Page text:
Inside Electric Vehicles - February 26th, 2018

Inside Electric Vehicles (Feb 26th, 2018)

Waymo motion sickness patent / "Remote" self-driving cars / Hyundai

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Waymo has applied for a patent to prevent motion sickness in its vehicles. The patent involves determining routes that would minimize motion sickness for passengers, and is part of a system that would give options to riders who may be more sensitive to motion sickness. For example, some passengers may opt for a relaxed ride on a longer route; other passengers who may be in a rush may be OK with a rougher but quicker route. The app would also alert riders with tips on how to avoid motion sickness and which seats in the car would lessen the effects of motion sickness. It is not clear if this patent will be executed on any the cars Waymo is testing across the country, or if the company will adopt the technology at all. — CNN

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Self-driving cars with “remote” drivers could be tested on California roads as early as April. At present, the state DMV requires all autonomous vehicles to have a back-up driver in the car. The proposed regulations would allow companies to use “remote” drivers to take control of vehicles if need be. This would bring self-driving cars one step closer to their ultimate goal of being completely driverless. The regulations are expected to be approved later this month, after a public notice period. The presence of a remote operator, similar to technology used by NASA and the military, may reassure lawmakers and potential passengers who are skeptical about the vehicles’ safety. — CNBC

Hyundai believes hydrogen fuel-cell cars will be the best bet for self-driving technology. Unlike competing automakers that have been betting on electric cars for autonomy, Hyundai sees hydrogen fuel-cell as a way to solve power issues with the vehicles. "If we get a perfect autonomous world, then the vehicle will need a lot of energy for computing," Kim Sae-hoon, VP of Hyundai Motor Group's fuel-cell group, told Automotive News. "We think hydrogen can provide a beneficial platform.” While hydrogen fuel-cell is not seen by many auto industry leaders, like Elon Musk, as a future friendly technology, Hyundai and Toyota have both made big investments in the space. Compared to an EV, a hydrogen fuel-cell vehicle can refill in just minutes. — AUTO NEWS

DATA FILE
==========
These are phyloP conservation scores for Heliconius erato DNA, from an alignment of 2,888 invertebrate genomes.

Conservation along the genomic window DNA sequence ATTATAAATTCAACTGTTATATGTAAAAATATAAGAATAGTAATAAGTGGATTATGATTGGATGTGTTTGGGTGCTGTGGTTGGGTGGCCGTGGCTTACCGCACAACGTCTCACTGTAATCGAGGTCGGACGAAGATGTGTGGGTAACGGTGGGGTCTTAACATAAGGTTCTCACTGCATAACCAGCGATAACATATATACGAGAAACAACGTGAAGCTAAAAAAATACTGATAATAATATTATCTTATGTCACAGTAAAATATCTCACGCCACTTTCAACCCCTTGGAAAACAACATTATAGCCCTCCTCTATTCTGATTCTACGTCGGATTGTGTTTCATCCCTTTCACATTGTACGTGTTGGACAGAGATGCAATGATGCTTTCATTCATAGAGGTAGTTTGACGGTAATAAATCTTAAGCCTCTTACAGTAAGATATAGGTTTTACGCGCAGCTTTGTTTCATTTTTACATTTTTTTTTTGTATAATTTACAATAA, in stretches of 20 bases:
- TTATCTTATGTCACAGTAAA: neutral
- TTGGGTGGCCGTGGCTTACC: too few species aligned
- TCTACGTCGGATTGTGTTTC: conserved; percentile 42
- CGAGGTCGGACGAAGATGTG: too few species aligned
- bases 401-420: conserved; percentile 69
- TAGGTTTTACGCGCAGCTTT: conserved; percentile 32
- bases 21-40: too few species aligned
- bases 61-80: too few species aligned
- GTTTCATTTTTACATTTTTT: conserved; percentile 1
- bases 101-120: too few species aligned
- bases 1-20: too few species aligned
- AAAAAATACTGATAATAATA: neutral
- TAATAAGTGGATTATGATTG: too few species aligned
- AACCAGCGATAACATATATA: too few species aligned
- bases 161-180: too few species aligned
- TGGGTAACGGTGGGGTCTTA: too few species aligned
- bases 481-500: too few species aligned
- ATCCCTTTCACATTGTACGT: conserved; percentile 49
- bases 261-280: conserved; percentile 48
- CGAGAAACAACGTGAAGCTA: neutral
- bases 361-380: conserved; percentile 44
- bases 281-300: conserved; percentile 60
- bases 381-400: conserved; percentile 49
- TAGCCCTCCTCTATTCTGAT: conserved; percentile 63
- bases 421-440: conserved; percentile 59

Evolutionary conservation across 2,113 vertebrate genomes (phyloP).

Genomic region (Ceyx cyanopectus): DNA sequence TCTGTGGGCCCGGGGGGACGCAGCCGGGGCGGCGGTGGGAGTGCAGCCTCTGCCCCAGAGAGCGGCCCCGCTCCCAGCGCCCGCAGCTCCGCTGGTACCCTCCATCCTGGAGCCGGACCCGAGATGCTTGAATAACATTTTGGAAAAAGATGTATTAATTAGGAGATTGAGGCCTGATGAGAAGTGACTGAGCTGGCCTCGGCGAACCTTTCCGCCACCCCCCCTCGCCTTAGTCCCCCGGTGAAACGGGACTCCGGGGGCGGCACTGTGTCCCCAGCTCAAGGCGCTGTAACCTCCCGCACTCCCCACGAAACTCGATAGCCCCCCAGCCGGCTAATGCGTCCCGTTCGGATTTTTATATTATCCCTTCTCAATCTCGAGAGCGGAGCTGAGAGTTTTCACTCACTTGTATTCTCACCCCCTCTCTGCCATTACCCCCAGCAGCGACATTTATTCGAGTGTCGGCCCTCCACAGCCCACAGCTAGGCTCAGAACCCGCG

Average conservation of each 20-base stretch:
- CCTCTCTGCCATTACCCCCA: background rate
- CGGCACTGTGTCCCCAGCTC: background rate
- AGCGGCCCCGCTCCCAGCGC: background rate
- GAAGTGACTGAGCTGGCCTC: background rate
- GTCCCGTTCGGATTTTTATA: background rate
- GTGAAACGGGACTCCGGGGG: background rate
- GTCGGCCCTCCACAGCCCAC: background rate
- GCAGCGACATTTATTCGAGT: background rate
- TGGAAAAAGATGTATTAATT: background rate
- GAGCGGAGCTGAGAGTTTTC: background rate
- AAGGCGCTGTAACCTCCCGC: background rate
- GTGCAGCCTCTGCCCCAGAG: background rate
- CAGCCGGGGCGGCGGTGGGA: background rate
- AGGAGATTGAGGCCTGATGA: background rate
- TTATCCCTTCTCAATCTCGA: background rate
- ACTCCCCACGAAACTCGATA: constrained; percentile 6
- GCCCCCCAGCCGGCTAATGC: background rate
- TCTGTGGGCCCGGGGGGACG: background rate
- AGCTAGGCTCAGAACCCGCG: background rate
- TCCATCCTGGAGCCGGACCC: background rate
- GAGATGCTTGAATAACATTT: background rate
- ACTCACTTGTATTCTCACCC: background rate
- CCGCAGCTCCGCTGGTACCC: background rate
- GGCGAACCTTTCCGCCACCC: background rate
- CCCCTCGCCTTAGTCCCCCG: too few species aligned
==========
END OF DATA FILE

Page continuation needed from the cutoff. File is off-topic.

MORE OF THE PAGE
Toyota has developed a new magnet that could reduce EV costs. The automaker says its neodymium-reduced, heat-resistant magnet will aid in the production of small electric motors. These magnets can be used in motors as small as those used in power windows, and as big as the ones used in electric cars. At the moment, electric motors require large amounts of the rare-earth metals neodymium, terbium, and dysprosium. The new magnets eliminate the need for terbium and dysprosium, while also replacing 20 percent of the neodymium with lanthanum and cerium, which are less expensive. Toyota plans to use the magnets in its power-steering systems by the 2020s and power electric vehicles within the next 10 years.  — REUTERS

Fiat Chrysler Automobiles will phase out diesel-powered vehicles by 2022. This coincides with FCA CEO Sergio Marchionne’s vision to make most of FCA’s vehicles fully electric or hybrid by 2025. FCA owns the Jeep, Dodge, Ram, Chrysler, Maserati, Alfa Romeo and Fiat nameplates and will roll out a four-year plan to phase out diesel later this year. This comes as FCA recently reached an agreement with the U.S. Department of Justice to settle its emissions “cheating” lawsuit regarding its diesel-powered vehicles. — THE VERGE

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